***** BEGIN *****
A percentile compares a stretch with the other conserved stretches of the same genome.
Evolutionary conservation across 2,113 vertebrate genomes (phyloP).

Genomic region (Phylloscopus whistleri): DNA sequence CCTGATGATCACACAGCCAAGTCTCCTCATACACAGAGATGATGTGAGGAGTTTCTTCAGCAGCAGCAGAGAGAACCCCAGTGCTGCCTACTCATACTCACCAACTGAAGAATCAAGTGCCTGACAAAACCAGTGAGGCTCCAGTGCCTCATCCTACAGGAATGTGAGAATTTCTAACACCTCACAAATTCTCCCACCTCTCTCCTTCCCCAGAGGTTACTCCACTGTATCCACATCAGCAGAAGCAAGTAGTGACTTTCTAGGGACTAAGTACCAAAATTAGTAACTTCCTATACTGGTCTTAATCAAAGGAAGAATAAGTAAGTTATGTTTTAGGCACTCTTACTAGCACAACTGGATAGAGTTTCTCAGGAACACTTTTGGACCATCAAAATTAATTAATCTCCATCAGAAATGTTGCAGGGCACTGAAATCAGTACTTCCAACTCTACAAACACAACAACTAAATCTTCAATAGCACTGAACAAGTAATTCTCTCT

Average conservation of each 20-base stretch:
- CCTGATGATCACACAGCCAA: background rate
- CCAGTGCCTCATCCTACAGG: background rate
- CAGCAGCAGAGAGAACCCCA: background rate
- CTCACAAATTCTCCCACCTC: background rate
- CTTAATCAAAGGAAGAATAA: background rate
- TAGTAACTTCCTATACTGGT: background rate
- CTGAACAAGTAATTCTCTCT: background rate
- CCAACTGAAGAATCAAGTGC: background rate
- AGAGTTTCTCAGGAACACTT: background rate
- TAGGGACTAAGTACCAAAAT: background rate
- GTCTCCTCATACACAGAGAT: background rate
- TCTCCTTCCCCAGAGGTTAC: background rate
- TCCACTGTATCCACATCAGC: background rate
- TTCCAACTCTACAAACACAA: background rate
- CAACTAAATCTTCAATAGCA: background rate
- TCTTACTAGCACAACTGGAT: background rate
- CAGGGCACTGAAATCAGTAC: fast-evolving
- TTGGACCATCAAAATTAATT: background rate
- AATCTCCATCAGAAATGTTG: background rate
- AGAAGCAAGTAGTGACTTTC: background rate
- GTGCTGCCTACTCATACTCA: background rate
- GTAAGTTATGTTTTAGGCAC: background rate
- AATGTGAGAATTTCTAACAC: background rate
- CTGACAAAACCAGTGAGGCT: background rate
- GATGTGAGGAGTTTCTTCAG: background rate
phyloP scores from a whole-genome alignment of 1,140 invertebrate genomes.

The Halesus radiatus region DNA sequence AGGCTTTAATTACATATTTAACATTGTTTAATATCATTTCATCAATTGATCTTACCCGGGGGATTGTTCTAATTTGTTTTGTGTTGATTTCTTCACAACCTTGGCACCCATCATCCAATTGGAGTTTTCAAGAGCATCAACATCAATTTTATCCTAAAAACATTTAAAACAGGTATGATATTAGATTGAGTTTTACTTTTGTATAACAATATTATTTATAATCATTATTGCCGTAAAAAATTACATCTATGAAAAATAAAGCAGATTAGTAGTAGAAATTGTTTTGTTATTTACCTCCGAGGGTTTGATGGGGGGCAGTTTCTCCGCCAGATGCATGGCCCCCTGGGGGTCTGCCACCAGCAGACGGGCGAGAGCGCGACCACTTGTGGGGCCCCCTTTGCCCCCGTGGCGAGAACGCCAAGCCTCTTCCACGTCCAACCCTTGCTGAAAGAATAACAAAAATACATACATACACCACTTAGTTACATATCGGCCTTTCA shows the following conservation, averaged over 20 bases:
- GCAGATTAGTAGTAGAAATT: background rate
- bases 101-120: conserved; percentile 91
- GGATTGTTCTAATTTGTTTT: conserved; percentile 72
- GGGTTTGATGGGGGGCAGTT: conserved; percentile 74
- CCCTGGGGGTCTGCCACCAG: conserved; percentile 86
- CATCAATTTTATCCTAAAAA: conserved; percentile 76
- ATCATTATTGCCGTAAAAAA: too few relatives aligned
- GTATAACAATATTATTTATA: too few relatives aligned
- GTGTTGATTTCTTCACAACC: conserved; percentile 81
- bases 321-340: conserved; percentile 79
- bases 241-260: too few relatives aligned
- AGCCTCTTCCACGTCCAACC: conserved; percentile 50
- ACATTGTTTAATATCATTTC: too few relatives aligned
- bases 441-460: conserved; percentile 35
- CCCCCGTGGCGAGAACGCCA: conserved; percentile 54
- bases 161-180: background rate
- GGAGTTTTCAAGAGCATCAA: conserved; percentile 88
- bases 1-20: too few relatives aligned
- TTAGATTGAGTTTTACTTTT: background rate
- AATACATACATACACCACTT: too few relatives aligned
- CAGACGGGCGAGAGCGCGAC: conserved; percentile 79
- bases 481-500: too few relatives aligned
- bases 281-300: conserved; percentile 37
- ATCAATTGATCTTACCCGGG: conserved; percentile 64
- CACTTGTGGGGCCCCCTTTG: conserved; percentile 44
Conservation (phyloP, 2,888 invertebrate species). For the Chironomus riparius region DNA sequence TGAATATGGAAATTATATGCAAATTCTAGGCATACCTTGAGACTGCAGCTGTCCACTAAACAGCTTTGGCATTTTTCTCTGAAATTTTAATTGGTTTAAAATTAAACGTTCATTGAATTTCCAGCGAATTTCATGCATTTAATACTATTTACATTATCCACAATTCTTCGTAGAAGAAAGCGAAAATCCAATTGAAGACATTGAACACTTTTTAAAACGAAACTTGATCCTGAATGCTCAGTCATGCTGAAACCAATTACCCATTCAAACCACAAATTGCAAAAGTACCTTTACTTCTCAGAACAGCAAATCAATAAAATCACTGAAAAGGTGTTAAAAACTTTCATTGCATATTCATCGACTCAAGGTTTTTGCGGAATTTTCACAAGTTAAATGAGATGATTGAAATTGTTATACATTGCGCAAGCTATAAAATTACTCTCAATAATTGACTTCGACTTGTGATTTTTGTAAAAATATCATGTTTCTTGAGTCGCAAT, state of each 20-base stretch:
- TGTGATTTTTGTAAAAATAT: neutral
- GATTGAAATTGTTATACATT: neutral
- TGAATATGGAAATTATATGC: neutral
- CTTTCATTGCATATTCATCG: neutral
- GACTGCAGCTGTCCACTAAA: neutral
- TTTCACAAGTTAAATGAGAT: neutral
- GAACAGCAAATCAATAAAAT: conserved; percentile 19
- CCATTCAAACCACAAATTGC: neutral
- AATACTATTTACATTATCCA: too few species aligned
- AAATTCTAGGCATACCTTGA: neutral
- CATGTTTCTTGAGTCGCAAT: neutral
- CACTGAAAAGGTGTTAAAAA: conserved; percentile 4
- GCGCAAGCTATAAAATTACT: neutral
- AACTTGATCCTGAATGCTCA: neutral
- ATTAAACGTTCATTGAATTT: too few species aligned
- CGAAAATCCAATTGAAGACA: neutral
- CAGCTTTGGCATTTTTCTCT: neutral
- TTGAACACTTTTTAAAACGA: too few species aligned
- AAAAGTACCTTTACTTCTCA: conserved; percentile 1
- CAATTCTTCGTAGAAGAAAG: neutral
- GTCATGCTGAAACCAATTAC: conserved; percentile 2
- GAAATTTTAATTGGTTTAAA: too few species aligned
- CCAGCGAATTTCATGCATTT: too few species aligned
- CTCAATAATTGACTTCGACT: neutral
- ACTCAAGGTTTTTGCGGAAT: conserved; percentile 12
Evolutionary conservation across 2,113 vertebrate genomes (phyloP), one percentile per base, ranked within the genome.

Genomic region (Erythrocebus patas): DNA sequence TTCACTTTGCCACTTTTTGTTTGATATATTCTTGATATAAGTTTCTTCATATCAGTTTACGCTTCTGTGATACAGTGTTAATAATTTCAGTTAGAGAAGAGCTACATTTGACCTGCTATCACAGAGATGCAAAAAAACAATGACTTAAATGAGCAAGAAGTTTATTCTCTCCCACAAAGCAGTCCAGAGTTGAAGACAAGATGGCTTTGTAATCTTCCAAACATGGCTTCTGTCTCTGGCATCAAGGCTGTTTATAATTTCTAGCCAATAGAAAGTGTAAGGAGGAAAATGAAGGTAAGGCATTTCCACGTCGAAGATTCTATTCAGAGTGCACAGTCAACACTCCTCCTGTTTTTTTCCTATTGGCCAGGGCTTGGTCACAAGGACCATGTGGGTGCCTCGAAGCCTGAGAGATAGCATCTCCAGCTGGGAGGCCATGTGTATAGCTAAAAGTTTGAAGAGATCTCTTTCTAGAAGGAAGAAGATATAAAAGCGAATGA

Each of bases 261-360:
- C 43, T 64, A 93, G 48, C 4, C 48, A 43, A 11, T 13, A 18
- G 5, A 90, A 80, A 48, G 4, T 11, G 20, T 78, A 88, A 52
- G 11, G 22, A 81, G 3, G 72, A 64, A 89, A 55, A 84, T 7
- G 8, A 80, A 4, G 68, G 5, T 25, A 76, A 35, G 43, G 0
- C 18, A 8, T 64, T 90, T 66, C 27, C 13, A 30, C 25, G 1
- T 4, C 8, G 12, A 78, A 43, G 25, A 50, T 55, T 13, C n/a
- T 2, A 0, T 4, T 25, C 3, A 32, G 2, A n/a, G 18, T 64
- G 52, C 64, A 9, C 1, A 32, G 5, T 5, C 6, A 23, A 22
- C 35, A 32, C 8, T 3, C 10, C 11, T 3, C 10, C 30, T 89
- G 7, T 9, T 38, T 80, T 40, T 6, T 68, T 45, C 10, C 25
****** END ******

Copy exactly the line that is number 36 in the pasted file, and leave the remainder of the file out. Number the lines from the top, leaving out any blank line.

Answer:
- CCCTGGGGGTCTGCCACCAG: conserved; percentile 86